Adding Clarity / Punch to My ES335

Discussion in 'Guitars in General' started by CrazyFingers, Jan 11, 2008.


  1. CrazyFingers

    CrazyFingers Member

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    I have a stock 2006 ES335. I love the way the instrument plays but would like the instrument to have SLIGHTLY more clarity and punch without sacrificing that classic 335 tone. I believe it has 57 Classics. I have tried adjusting the PUP height but that hasn't changed things much (and that's the limit of my guitar-servicing ability).

    Can anybody make a recommendation? I have considered a PUP change and have my eyes on the Lollar low-wind imperials, but I'm not sure it is worth the price ($300 + installation). I have been told by some that the RS wiring kit will add clarity but other's have said it won't make that much of a difference. If I changed the PUPs I would also get the kit installed, but at that point things start to get expensive.

    Thanks.
     
  2. Seegs

    Seegs Member

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    I just bought an 87 that had a muddy neck pup especially on the wound strings...I decided to go the whole 9 yards...

    this is what I did...

    I found a set of the Wolfetone Dr. Vintage pups in the emporium otherwise I was gonna go with the Lollar Low Winds...the WT's are amazing but I bet the Lollars are as well...

    I installed a Dr. Vintage Early spec. control kits wired in a 50's config. for more articulation...my pots measured 88kohm for tone and 297K ohms for volumn...the DV es control kit measured in the 550k ohm range...it sounds way more articulate and not too harsh or bright...

    I installed a Faber ABR1 bridge which fit on my Nashville posts without alteration...also a Faber lightweight alumnum tailpiece with the locking studs and spacers...

    I did this all at once cause changing stuff out on a 335 is a royal PITA which took me all day to do...

    the results are nothing short of stellar and my 335 has become my new #1...it's the only guitar I pick up these days...I'm sure that will change but for now I'm loving it...

    tight and punchier? definitely!!!

    Chow,
    Seegs
     
  3. CrazyFingers

    CrazyFingers Member

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    Thanks--I appreciate the advice!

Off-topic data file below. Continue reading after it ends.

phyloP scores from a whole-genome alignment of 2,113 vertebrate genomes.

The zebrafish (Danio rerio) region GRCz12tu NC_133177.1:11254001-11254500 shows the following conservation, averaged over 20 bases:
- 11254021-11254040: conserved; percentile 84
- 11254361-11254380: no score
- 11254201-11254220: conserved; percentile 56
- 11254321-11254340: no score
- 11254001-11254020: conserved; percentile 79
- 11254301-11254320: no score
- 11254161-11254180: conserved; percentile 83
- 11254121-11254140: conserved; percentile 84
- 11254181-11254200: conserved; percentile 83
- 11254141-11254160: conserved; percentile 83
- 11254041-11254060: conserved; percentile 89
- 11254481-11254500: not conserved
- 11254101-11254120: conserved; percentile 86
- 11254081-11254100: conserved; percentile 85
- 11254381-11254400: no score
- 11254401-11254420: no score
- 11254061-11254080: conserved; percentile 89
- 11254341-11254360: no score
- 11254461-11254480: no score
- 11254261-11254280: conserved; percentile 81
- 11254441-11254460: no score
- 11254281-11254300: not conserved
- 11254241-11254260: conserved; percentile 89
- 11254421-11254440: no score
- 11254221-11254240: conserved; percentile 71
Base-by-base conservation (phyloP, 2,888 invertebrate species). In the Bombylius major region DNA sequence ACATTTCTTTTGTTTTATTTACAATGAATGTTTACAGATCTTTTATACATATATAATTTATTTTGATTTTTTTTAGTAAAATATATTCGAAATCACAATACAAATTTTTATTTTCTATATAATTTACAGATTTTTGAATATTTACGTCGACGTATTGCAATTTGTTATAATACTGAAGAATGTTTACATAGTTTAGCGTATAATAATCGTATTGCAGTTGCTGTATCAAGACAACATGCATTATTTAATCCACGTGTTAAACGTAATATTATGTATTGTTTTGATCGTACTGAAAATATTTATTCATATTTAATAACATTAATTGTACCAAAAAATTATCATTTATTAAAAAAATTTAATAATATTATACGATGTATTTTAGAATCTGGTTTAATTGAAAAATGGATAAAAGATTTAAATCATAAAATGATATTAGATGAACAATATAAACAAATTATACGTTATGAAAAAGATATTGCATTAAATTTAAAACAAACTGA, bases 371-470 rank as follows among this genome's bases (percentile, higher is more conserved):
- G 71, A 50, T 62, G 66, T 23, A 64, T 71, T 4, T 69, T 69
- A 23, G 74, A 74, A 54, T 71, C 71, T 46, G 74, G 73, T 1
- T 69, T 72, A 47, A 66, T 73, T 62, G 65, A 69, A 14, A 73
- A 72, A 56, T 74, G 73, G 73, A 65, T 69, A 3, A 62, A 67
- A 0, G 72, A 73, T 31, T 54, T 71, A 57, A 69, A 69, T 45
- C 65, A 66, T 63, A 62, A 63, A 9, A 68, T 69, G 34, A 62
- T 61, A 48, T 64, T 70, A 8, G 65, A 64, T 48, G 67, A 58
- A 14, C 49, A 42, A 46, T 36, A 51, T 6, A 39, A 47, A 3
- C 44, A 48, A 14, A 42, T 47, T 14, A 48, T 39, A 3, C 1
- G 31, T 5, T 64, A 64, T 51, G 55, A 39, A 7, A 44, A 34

4. skylabfilmpop

    skylabfilmpop Member

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    Swap the bridge ans tailpiece first. an RS tailpiece is only about $50 and if your guitar is a Nashville equipped instrument, a swap to an abr-1 style, but from shooting out all the players out there except the pigtail, the stock Gibson abr sounds the best. The Faber btw is just the same MIJ abr-1 style bridge that stew mac sells for $15 but with improved saddle material. Get some stew mac brass saddles and you are in better shape as most luthiers dislike both the prenotched saddle and the flattened saddle top. Or just get a Gibson abr-1 used and slightly ream out the post holes to fit the nashville post. If that doesnt quite do it for you, swapping the bridge pickup magnet to an alnico 4 will revoice the pickup with a little more high mids. I like 57 classics a lot in a les paul but think they are too flat in the upper midrange for an es. The magnet swap will fix this. While you have the pickup cover off listen to the guitar. if you like the sound with the pickup cover off, a set of RS solid nickle silver covers will be more transparent than the stock gibson ones and get you some more high end. And if you haven't already, try raising your polepieces a little bit. If you must go for new pickups the regular lollar imperials at 8k5 and 7k5 are perfect for an es, as are Peter Florance Voodoo 60's. Once you do surgery you may as well replace the pots and move the tone cap to the output of the volume pots to gain a bit more high end. If you are in the los angeles area, Tina at "the amp shop" replaced my pickup and pots for $75 a few years ago.
     
  5. fjs1962

    fjs1962 Silver Supporting Member

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    I replaced the 57 Classics in my 335 with Duncan Antiquities and it sounds clearer and more balanced now. With the 57 Classics the neck pickup was pretty muddy and the bridge pickup was weaker and almost harsh. The Antiquities fixed all that.
     
  6. Seegs

    Seegs Member

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    what ever you decide to do I would recommend doing it all at once as doing it piece by piece on a 335 is a nightmare...I had to pull everything out through the bridge pickup cavity as my pots didn't fit through the F holes

    I went with the Faber kit stuff because it is readily avaliable here in Germany...reasonably priced and I didn't want to drill out the bridge or replace saddles and I am really happy with it...

    Chow,
    Seegs
     
  7. walterw

    walterw Gold Supporting Member

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    before you do anything else, change out the 300k volume pots in that guitar to 500k audio taper! that will open up the sound of what you have now, and may be all you need. once that's done, you can properly evaluate the pickups and swap accordingly, if need be.